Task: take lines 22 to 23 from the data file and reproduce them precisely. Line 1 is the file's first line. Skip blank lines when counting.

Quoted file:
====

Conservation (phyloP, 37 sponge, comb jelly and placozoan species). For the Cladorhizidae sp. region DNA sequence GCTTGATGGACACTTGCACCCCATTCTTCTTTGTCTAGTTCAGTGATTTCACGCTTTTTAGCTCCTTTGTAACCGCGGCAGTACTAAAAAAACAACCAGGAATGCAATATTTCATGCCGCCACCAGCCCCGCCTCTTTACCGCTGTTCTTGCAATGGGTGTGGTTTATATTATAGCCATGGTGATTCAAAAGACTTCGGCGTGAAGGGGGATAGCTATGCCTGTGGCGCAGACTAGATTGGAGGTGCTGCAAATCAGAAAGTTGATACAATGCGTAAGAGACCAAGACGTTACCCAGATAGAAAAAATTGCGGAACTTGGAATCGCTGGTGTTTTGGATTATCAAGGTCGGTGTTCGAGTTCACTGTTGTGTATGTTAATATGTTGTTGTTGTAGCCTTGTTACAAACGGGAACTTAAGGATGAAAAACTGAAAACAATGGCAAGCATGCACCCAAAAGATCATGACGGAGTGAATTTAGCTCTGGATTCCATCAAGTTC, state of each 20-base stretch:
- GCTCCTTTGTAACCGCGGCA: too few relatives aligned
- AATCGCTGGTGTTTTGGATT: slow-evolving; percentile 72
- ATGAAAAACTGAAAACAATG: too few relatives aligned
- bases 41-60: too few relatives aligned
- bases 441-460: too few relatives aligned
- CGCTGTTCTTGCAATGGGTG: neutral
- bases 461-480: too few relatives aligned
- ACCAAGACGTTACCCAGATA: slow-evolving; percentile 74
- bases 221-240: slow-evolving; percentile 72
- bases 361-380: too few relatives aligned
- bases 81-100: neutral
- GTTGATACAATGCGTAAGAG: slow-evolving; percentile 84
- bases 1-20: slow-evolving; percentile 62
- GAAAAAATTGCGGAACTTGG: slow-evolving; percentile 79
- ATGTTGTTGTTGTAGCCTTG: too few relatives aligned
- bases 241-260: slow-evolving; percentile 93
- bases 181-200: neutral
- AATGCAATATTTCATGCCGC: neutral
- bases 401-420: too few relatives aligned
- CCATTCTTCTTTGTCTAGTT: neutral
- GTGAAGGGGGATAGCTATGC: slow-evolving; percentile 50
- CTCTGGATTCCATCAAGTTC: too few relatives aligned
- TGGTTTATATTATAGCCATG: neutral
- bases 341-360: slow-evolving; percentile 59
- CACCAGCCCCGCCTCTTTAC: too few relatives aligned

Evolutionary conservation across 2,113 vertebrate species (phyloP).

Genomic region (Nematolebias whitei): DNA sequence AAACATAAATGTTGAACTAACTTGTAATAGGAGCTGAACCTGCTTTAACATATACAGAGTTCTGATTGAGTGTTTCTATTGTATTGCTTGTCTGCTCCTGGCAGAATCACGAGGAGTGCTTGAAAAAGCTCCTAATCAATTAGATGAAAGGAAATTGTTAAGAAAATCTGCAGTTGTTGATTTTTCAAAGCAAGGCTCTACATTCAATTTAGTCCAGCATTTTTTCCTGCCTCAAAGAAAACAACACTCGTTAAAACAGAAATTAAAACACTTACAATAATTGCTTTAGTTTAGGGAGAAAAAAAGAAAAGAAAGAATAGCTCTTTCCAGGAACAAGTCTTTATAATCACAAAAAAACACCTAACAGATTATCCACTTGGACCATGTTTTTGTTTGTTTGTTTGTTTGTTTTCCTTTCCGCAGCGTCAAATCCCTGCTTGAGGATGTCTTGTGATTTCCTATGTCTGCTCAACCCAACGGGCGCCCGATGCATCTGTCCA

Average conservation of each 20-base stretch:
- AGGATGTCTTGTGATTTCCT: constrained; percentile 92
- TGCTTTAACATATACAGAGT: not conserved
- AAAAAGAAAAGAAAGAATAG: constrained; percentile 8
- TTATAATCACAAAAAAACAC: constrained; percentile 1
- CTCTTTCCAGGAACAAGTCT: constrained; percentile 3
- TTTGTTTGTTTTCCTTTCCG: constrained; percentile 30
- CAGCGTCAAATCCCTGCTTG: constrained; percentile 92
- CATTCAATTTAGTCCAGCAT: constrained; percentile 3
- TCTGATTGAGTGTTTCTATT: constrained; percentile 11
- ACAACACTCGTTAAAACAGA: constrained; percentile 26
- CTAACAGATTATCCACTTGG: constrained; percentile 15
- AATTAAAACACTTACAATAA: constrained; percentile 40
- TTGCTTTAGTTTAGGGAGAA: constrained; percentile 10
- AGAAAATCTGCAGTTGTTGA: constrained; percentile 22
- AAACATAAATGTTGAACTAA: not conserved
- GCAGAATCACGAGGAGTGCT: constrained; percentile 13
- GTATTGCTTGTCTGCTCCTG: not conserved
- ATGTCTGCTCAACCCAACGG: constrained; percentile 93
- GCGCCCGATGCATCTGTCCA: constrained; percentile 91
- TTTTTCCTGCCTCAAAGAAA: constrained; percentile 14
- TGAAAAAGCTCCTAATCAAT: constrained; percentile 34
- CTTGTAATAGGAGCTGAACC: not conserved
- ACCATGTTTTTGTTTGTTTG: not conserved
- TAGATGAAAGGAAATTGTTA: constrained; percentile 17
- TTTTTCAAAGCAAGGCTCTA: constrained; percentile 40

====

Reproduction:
- GTGAAGGGGGATAGCTATGC: slow-evolving; percentile 50
- CTCTGGATTCCATCAAGTTC: too few relatives aligned